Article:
A picture of confusion: No clear explanation for wonky tax bills

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These hotspots of botched property assessments could be helpful guide

Service New Brunswick says its new aerial assessment system is not to blame for large errors in property tax bills that went out to hundreds of homeowners earlier this month, but so far the department is not offering an alternative explanation.

"No, this is not a reported issue," Service New Brunswick spokeswoman Judy Cole said of the province's increasing use of "pictometry" — or multi-dimensional aerial photography — to evaluate properties.

In December the province's director of modernization of assessment services said the switch to pictometry, which involves low-flying aircraft taking overhead and side-view pictures of buildings, would be an improvement.

"We needed to get to data that was more accurate and more current," René Landry told CBC News at the time.

"As before, the real test for property owners comes in March, when they compare their assessed value to what they could expect to sell it for on the open market."

Homeowners shocked

But for hundreds of homeowners that test failed this month when their assessments — and property tax bills based on them — appeared to bear no relation to the actual value of their homes.

On Saint John's Morgan Road, homeowner Donald Mahar was shocked by the 33 per cent assessment and tax increase he received and even more shocked to find no human had visited to see the state of his home.

"When I was up I asked them, 'Do you not have anybody that comes and looks at the place?'

"Oh we haven't done that for years," Mahar said he was told. "I said how do you justify what a guy's property is?"

Service New Brunswick has already acknowledged an "error" in Mahar's assessment and promised him a new bill, but other homeowners are equally perplexed by how wildly inaccurate their assessments were.

'This is ridiculous'

"I went 'Oh my God, this is ridiculous," Beth McCann said about the property tax bill she initially received for her Saint John home.

She complained and last week Service New Brunswick acknowledged a problem and adjusted her assessment from a $43,600 increase to a $10,400 decrease.

That's a $54,000 error on the original assessment and a $969 difference in property taxes.

McCann said she has no idea how a mistake of that size could have been made since the house next door has been for sale for months with no takers, and the last upgrade she did was a new electrical panel five years ago.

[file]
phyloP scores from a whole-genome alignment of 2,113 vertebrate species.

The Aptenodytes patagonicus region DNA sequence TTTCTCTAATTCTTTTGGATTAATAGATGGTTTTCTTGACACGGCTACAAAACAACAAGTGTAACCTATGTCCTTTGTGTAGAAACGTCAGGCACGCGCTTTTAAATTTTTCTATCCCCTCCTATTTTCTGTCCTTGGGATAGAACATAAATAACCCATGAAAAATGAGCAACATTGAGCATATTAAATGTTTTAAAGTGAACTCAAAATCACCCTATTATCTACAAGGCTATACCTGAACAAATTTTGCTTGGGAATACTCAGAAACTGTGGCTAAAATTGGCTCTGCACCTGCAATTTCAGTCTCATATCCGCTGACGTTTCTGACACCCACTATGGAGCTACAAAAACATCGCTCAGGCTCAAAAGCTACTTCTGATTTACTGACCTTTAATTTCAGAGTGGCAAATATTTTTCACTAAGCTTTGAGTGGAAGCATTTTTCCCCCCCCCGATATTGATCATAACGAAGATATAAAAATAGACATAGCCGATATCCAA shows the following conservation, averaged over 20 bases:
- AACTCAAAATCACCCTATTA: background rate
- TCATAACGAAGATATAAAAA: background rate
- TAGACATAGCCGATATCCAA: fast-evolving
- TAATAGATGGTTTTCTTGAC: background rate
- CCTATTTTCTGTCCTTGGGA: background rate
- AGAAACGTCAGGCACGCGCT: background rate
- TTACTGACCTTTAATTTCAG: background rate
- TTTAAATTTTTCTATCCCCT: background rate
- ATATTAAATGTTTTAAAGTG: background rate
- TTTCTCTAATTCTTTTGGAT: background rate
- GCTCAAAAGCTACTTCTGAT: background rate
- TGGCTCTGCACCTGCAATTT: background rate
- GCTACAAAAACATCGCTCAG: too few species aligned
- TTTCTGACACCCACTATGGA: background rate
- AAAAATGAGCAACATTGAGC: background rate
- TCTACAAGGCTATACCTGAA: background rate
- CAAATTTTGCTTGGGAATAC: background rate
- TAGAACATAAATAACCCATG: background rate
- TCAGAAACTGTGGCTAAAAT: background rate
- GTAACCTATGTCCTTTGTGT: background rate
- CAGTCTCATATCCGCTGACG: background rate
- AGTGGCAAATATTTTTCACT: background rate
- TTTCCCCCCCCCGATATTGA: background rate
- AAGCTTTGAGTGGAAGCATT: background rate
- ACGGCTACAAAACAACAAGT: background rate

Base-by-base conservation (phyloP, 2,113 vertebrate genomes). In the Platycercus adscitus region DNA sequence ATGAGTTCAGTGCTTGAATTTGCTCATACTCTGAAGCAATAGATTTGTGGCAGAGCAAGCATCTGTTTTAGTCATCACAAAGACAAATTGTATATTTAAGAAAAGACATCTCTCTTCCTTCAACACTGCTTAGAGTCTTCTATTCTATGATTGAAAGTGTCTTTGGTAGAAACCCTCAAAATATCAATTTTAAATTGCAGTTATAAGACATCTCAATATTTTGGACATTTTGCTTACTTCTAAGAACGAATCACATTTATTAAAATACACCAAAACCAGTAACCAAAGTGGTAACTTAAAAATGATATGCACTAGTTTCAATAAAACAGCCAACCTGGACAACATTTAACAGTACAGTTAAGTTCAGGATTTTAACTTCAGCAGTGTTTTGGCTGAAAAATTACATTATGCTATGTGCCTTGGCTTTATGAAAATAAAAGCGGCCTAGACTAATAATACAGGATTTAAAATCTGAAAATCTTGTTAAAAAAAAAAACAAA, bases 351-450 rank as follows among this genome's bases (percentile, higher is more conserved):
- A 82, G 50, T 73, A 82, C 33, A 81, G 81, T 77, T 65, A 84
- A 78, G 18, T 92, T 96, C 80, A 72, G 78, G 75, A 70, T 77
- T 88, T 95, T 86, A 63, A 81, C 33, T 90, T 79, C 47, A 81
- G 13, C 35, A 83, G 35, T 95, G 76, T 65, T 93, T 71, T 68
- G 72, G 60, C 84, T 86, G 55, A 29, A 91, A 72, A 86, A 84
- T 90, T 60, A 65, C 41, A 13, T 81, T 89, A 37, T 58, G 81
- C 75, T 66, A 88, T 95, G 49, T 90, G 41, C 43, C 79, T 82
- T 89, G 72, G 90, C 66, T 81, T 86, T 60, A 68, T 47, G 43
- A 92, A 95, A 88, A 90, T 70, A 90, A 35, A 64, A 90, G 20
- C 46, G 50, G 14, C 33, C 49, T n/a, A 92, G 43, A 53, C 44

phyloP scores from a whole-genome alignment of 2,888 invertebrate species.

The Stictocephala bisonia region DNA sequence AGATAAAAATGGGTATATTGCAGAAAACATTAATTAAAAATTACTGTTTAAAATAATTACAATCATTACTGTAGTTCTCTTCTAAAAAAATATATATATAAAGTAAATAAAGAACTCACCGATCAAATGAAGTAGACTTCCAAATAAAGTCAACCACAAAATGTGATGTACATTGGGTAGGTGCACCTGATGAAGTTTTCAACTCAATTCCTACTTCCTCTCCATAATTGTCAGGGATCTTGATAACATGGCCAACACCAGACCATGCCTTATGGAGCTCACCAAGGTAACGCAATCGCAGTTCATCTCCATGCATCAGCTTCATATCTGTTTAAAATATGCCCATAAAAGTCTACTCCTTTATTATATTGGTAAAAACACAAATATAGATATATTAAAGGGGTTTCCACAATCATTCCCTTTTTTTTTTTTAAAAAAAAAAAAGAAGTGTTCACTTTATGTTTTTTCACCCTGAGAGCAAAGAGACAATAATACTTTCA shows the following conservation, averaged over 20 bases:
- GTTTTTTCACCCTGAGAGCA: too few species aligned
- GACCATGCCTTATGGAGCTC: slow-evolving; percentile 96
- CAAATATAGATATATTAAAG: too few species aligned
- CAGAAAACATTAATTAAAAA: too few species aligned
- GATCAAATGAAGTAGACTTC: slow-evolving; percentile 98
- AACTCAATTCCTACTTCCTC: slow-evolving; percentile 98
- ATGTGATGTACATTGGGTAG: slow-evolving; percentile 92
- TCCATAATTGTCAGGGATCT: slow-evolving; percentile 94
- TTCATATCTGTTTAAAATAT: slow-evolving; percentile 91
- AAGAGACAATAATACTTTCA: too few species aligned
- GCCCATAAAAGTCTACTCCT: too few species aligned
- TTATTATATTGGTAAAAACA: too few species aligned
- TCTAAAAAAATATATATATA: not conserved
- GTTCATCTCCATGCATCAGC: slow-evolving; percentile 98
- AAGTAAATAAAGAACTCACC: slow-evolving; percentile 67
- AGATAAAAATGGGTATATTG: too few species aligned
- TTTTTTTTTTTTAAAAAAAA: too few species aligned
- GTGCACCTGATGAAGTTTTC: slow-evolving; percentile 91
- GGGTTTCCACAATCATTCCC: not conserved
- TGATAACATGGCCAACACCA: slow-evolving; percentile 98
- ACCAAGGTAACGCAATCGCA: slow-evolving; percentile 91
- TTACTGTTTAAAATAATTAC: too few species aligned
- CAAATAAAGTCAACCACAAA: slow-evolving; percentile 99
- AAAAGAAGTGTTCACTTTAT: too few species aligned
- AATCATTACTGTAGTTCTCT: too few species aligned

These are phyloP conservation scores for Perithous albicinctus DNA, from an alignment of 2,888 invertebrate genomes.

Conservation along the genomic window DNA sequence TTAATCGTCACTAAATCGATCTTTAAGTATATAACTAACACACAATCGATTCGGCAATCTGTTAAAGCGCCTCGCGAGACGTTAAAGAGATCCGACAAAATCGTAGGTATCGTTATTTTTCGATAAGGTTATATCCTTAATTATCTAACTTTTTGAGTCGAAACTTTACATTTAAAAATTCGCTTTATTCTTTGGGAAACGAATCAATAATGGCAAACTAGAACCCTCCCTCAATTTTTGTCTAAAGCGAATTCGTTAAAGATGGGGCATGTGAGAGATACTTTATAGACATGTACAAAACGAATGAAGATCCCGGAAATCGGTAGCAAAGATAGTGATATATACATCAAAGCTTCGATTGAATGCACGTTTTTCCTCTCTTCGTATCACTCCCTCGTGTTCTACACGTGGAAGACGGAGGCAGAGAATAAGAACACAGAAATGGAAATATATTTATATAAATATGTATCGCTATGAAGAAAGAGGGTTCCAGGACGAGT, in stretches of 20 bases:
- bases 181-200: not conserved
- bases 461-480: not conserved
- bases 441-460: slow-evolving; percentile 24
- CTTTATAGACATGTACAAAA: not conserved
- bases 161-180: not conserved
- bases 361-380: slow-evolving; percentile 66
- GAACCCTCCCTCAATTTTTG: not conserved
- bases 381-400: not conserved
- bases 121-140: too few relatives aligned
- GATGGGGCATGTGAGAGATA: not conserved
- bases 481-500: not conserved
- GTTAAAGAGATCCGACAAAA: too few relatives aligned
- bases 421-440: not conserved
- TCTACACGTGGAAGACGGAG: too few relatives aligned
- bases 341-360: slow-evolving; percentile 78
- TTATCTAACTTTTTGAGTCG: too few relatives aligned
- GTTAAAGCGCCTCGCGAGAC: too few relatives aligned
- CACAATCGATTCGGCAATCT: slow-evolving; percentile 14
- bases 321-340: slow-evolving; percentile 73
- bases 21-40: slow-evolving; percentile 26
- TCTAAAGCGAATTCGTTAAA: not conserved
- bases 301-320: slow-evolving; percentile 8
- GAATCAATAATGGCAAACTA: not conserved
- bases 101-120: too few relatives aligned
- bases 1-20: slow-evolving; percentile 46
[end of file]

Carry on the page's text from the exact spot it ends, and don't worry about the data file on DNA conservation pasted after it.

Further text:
'It's so random'

"About 10 years ago I had the house painted," said McCann.

"It's so random. Why would they pick my house? I'm not even that good about mowing my lawn."

But it's not the only mistake made in McCann's neighbourhood.

Late Monday, Margaret Penchoff who lives a stone's throw from McCann, suddenly had the assessment on her house adjusted from a $70,600 increase to a $600 reduction.

Penchoff got a phone call from Service New Brunswick saying her bill was under review, but she did not get much information.

"He did not say anything about the problem," Penchoff said of the assessment official she spoke with. "He said that they were getting a lot of calls."

The change means Penchoff was over-billed $1,280 on her original property tax statement and although she's happy it has been fixed she's upset with the original error.

"Getting a bill like this and scaring people to death that they may even lose their homes — it's very stressful," she said.

Few details from province

The province has given little detail on what caused such major mistakes but did acknowledge that some problems were caused by "calculating gross living area incorrectly."

Those calculations are often done using pictometry, but so far Service New Brunswick is not confirming any cause for why errors were so large.

They are also not explaining why property tax bills with assessment errors also failed to limit tax increases to 10 per cent as required by law.

Keith Greenhalgh, whose assessment on Charles Street was off by more than $41,000, says he was told the errors were computer-related.

"They indicated they were either using new software or a new algorithm to determine the value of the homes," Greenhalgh said.

His assessment has since been changed by the province from a $33,700 increase to a $7,400 decrease.